Transparent Interconnection of Lots of Links (TRILL) Active-Active Edge Using Multiple MAC Attachments (RFC7782)
Original Publication Date: 2016-Feb-01
Included in the Prior Art Database: 2016-Feb-26
Internet Society Requests For Comment (RFCs)
M. Zhang: AUTHOR [+5]
As discussed in [RFC7379], in a TRILL (Transparent Interconnection of Lots of Links) Active-Active Edge (AAE) topology, a Local Active-Active Link Protocol (LAALP) -- for example, a Multi-Chassis Link Aggregation (MC-LAG) bundle -- is used to connect multiple RBridges (Routing Bridges or TRILL switches) to multi-port Customer Equipment (CE), such as a switch, virtual switch (vSwitch), or multi-port end station. A set of end nodes is attached in the case of a switch or vSwitch. It is required that data traffic within a specific VLAN from this end node set (including the multi-port end-station case) can be ingressed and egressed by any of these RBridges simultaneously. End systems in the set can spread their traffic among these edge RBridges at the flow level. When a link fails, end systems keep using the remaining links in the LAALP without waiting for the convergence of TRILL, which provides resilience to link failures.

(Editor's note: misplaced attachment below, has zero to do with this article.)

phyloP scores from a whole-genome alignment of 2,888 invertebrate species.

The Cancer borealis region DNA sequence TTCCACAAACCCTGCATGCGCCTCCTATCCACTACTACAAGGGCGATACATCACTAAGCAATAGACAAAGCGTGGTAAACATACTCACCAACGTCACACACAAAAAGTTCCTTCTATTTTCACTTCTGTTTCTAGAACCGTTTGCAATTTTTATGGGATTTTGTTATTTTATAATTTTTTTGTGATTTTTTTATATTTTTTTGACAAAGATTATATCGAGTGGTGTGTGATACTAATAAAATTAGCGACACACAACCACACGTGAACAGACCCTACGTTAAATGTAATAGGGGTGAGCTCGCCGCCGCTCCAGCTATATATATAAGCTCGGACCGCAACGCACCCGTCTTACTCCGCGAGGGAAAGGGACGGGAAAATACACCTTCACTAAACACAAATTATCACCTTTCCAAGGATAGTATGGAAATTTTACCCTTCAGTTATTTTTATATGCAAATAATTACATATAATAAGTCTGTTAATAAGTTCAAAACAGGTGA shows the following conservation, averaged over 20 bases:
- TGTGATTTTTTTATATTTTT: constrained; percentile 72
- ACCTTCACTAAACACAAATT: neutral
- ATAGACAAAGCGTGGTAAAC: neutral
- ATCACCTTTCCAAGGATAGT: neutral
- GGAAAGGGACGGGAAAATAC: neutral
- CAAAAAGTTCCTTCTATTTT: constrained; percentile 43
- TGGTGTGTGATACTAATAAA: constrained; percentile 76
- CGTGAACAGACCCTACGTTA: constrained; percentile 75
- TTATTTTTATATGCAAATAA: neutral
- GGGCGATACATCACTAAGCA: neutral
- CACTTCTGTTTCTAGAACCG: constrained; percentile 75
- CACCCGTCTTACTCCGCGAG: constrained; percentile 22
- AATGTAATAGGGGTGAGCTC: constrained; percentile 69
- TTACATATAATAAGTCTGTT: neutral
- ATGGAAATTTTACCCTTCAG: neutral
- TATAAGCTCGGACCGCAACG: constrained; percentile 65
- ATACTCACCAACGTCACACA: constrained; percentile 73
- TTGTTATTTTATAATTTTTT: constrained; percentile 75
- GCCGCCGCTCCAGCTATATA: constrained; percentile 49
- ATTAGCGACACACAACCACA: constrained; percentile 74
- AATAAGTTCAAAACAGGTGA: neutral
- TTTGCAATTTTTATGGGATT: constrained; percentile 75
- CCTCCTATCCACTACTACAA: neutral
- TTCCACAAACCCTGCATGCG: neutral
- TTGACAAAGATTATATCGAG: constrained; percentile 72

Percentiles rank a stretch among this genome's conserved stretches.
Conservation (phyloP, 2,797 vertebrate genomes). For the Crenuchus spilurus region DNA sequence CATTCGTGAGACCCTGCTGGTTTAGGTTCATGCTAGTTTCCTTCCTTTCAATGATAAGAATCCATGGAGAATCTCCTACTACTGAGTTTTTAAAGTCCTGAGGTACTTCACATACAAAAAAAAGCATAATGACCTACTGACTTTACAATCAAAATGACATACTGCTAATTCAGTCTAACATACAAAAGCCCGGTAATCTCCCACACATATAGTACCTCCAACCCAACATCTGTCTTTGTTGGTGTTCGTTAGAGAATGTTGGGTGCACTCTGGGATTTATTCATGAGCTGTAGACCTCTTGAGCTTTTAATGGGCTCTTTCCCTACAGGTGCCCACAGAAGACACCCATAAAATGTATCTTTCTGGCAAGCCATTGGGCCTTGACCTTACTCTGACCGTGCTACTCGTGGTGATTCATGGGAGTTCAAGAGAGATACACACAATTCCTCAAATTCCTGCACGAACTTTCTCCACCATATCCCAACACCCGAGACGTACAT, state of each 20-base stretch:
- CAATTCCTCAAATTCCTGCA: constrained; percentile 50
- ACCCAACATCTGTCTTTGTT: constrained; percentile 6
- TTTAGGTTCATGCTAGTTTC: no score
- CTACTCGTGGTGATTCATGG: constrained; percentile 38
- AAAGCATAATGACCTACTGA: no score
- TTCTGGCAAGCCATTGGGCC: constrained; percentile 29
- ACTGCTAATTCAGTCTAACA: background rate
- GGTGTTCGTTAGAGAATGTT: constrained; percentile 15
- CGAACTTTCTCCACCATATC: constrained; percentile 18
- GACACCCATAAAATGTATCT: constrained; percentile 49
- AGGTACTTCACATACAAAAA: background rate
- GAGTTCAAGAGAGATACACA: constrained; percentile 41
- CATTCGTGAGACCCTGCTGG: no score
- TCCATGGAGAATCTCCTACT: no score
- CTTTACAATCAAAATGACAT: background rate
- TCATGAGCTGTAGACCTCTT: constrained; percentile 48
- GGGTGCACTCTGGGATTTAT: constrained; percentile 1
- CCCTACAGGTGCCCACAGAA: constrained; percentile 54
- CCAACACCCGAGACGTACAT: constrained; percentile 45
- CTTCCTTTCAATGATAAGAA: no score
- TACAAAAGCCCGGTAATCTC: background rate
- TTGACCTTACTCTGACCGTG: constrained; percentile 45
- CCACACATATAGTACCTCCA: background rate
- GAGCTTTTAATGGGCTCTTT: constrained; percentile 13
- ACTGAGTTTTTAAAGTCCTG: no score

Internet Engineering Task Force (IETF) M. Zhang Request for Comments: 7782 Huawei Category: Standards Track R. Perlman ISSN: 2070-1721 EMC H. Zhai Astute Technology M. Durrani Cisco Systems S. Gupta IP Infusion February 2016
Transparent Interconnection of Lots of Links (TRILL) Active-Active Edge Using Multiple MAC Attachments
TRILL (Transparent Interconnection of Lots of Links) active-active service provides end stations with flow-level load balance and resilience against link failures at the edge of TRILL campuses, as described in RFC 7379.
This document specifies a method by which member RBridges (also referred to as Routing Bridges or TRILL switches) in an active-active edge RBridge group use their own nicknames as ingress RBridge nicknames to encapsulate frames from attached end systems. Thus, remote edge RBridges (who are not in the group) will see one host Media Access Control (MAC) address being associated with the multiple RBridges in the group. Such remote edge RBridges are required to maintain all those associations (i.e., MAC attachments) and to not flip-flop among them (as would occur prior to the implementation of this specification). The design goals of this specification are discussed herein.
Status of This Memo
This is an Internet Standards Track document.
This document is a product of the Internet Engineering Task Force (IETF). It represents the consensus of the IETF community. It has received public review and has been approved for publication by the Internet Engineering Steering Group (IESG). Further information on Internet Standards is available in Section 2 of RFC 5741.
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